Tag Archives: bone marrow biopsy

A Bone Marrow Biopsy

If you’re like me, you’ve probably never witnessed a bone marrow biopsy procedure before. That’s right, even though I’ve had more procedures done to me than I care to remember, I have never actually seen the procedure being performed on me. This is because, 1. I always have to lie on my stomach, and 2. I’ve always been too scared to try and look.

But during today’s procedure, I mustered up the courage and asked my herculean wife to take pictures of it so I could finally see what it was all about. I call my wife herculean because she’s been exceptionally strong and courageous for me throughout my entire cancer experience; and after I saw the pictures, it amazes me even more how strong and courageous she really is. I know for certain that if the roles were reversed and I had to be there to support her during one of these procedures, especially during the first time, I would pass out. For real.

I also asked my wife to take the pictures so I could share them with others who may be interested in learning and seeing what a bone marrow biopsy is all about. But please be warned, these pictures may be disturbing for some people. If you’re still interested, please click the more link. Continue reading

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Test Results

Email from Kurt’s doctor:

The bone marrow biopsy report is not back. However, all the news thus far is excellent. His bone marrow flow cytometry shows no leukemia cells. The most sensitive test for detecting leukemia is the BCR-ABL PCR. This result came back as undetectable (meaning no leukemia). These are excellent results.

Sincerely,

[Kurt’s Doctor]

UPDATE: In a subsequent email, Kurt’s doctor said that the preliminary result from the bone marrow biopsy also shows no leukemia. The final report won’t be available until next week but everything is looking good. Additionally, the BCR-ABL PCR test is more authoritative than the bone marrow biopsy.

Feeling Pretty Darn Good!

It seems the better I feel the harder it is to keep folks updated on how I’m doing. Now that I am feeling better I have more options to do other things other than to sit and think about how bad I feel. Now, mostly I sit around and read and write and take walks with the wife and eat all of the delicious, healthy, cancer destroying foods that she prepares for me. So that’s why I haven’t been blogging or tweeting as much. Besides, it’s redundant for me to keep posting: feeling good again today day after day. But since I’ve stopped getting the regular doses of chemo and I’ve been taken off of most of my meds, that’s exactly how I feel. In fact, I feel better than I have in a long time, even since before my diagnosis.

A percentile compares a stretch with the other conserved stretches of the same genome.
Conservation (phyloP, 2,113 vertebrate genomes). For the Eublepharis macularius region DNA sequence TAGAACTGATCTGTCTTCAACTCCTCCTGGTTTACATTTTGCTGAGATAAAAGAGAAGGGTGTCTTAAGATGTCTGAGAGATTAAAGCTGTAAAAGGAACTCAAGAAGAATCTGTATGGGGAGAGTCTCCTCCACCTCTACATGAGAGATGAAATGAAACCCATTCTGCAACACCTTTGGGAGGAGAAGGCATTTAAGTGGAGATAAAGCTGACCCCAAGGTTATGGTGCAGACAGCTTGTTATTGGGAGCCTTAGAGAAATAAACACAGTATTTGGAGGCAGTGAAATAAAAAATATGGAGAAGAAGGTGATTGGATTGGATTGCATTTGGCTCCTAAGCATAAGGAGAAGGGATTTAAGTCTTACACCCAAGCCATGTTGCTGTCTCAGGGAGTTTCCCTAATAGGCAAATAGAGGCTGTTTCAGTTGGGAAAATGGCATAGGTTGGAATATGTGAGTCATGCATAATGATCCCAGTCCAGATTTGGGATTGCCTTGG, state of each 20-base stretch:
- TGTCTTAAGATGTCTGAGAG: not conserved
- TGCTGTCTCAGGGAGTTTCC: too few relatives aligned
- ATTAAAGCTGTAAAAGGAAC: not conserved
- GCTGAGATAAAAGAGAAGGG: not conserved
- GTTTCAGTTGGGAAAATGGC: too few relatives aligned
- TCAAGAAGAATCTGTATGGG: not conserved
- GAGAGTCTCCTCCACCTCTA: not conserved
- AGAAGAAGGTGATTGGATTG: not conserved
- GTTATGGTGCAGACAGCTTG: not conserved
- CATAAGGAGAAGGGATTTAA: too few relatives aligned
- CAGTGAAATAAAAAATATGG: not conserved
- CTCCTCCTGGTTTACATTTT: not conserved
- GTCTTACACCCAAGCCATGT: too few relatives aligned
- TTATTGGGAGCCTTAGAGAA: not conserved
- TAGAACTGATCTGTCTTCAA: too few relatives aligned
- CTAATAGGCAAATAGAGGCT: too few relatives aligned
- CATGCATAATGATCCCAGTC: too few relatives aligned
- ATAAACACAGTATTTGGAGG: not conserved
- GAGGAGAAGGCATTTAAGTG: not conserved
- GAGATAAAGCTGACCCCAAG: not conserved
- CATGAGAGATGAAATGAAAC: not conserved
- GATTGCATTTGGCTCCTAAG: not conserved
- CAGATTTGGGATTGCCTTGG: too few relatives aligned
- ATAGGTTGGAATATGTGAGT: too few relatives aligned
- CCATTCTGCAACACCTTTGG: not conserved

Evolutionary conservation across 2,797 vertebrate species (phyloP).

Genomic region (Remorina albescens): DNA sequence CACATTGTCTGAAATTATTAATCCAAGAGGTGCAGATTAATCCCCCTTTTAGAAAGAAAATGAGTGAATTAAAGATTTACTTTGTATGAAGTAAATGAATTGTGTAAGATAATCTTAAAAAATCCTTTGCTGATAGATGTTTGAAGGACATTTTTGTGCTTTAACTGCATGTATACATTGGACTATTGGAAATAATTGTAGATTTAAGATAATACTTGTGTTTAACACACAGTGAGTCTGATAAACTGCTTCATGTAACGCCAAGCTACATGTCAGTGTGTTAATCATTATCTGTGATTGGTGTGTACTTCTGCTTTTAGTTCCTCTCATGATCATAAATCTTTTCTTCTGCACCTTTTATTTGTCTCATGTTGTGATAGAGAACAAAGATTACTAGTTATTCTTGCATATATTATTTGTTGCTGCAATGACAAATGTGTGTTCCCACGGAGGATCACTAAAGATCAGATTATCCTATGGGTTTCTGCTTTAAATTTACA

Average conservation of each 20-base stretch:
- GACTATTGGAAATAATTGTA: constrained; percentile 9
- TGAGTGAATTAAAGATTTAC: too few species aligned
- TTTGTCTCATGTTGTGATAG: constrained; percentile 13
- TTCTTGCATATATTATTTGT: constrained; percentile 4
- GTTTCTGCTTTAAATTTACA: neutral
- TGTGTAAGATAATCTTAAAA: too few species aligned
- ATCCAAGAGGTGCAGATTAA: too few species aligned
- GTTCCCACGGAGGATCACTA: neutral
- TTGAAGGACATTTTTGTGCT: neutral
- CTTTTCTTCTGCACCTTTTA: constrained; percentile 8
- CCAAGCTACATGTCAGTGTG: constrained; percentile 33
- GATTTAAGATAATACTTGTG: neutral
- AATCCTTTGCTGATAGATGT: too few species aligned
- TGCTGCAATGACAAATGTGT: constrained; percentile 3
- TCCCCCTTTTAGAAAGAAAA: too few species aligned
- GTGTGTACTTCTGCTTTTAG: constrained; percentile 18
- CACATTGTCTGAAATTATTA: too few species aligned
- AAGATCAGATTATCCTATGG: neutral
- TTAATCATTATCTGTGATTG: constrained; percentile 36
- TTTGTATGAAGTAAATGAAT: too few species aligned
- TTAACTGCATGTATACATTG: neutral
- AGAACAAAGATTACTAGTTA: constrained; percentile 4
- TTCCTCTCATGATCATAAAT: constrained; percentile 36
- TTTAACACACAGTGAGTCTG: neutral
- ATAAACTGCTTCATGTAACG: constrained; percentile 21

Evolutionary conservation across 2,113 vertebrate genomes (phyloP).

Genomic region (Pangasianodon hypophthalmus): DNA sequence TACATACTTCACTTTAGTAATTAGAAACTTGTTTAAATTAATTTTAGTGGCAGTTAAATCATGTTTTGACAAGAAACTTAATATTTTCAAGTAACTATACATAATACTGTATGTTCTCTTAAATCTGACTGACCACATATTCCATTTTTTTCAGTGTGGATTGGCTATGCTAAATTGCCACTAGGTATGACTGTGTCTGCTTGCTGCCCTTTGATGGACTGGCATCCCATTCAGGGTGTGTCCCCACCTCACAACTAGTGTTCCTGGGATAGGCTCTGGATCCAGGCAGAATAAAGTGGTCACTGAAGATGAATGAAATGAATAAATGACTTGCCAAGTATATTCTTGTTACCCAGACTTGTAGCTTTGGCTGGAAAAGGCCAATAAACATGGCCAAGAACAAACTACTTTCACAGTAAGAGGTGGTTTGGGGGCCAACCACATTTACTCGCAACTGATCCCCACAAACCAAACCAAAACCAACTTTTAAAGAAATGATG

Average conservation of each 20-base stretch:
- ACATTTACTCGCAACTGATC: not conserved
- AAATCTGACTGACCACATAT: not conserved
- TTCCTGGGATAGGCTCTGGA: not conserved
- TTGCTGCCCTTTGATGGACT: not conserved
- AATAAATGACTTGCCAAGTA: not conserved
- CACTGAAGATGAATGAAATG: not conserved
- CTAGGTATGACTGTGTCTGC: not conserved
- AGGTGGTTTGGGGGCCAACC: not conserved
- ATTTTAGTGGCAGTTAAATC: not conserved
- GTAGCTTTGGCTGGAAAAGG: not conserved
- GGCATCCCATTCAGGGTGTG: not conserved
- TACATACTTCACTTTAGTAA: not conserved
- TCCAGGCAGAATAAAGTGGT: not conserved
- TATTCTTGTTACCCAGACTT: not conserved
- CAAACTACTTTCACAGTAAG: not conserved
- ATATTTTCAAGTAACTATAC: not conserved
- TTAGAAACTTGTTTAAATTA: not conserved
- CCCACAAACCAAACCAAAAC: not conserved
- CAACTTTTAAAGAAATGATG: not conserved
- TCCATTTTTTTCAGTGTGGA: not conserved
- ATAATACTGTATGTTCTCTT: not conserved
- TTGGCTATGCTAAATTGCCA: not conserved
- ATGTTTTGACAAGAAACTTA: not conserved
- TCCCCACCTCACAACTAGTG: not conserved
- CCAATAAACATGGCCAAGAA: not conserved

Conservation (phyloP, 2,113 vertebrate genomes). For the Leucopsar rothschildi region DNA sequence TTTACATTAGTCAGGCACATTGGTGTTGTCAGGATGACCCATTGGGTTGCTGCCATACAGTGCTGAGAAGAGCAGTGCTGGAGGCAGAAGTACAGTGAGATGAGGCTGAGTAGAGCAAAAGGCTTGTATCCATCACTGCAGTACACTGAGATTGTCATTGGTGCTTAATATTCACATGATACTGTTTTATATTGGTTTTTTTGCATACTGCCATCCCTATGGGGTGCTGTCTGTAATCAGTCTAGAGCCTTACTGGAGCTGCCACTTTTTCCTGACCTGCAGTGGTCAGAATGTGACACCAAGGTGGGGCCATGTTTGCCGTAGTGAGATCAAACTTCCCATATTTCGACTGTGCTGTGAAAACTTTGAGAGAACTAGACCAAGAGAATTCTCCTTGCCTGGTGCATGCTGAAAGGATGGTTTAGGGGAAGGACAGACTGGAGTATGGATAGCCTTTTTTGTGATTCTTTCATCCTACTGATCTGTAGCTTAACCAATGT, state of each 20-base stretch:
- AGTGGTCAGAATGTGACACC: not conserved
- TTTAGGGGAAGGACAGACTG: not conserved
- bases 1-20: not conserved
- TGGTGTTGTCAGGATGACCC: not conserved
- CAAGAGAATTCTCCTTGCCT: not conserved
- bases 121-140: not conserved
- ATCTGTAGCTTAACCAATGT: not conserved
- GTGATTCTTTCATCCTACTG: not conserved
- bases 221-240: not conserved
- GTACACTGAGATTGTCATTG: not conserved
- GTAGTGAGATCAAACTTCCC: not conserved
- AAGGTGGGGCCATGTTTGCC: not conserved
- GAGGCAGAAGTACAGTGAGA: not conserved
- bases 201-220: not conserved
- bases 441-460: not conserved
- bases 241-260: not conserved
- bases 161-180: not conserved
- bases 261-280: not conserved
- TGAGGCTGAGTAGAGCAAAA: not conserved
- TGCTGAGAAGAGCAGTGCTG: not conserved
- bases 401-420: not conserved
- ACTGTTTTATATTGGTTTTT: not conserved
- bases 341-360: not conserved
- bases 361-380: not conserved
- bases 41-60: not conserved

Yesterday I met with my longitudinal doctor, that is, the doctor who has been my consultant and adviser since I was first diagnosed and who will be with me until the end. I have been seen by a boatload of other doctors for a boatload of different reasons, but it is my longitudinal doctor who I depend on most. I met with him and his boss. The purpose of this visit was merely a formality to give me one last checkup and their final diagnosis and authorization for me to proceed with my transplant. Everything is good. My counts are perfect and based upon all the tests I’ve had…spinal taps and bone marrow biopsies…the amount of cancer in my body is less than 0.04% or something like that. Pretty good, indeed.

I have only one more consult with a doctor between now and when I get admitted back into the hospital on 3/23/10. The consult is for the heart and as far as I’m concerned its just a waste of time…an evil plot to make sure I don’t stay away from the hospital too long.

Like I said, on the 23rd, a week before my transplant, I get re-admitted to the hospital so I can begin getting juiced up with some new kind of chemo. This kind will completely kill my bone marrow in preparation for the transplant. I’m definitely not looking forward to the chemo crud again, but it will mean I am one step closer to getting to the transplant and beyond. Again…pretty good, indeed.

So, as far as my blogging and tweeting go, no news is good news. I reckon once I get juiced up again I’ll be back to complaining on a regular basis as to how bad I feel. Misery loves company.

My Doctor's Explanation

Question: “Why was my diagnosis changed to Chronic Myelogenous Leukemia (CML) in Bilineal Blast Crisis?”

Doctor’s response: Let’s focus on the bilineage part first. White blood cells can be of myeloid or lymphoid origin. When [Kurt] came to the hospital he had a high white blood cell count with mostly lymphoid cells. The high white count favored an acute leukemia. The first and most likely diagnosis is acute lymphoblastic leukemia (ALL). We then performed a bone marrow biopsy and flow cytometry that showed that 77% of his bone marrow cells were of lymphoid origin and that 1-2% that appeared to be of myeloid origin. This meant there were two lineages – lymphoid and myeloid, although the myeloid population was very tiny. In these cases, we design a therapy that targets both lineages. For lymphoid leukemias we treat with a lymphoid induction chemotherapy regimen, which in your husband’s case was E2993. For myeloid leukemias, we can treat with myeloid induction chemotherapy or for patients that are Philadelphia chromosome positive, we can treat with a tyrosine kinase inhibitor such as Imatinib (also known as Gleevac) or Desatinib (also known as Sprycel). Because [Kurt] was Philadelphia chromosome positive, the chemotherapy plan we designed for [him] was E2993 induction with Desatinib. I want to emphasize that if [Kurt] had simply Philadelphia chromosome positive ALL (in other words no myeloid cells) we would still use the exact same regimen of E2993 induction with Desatinib.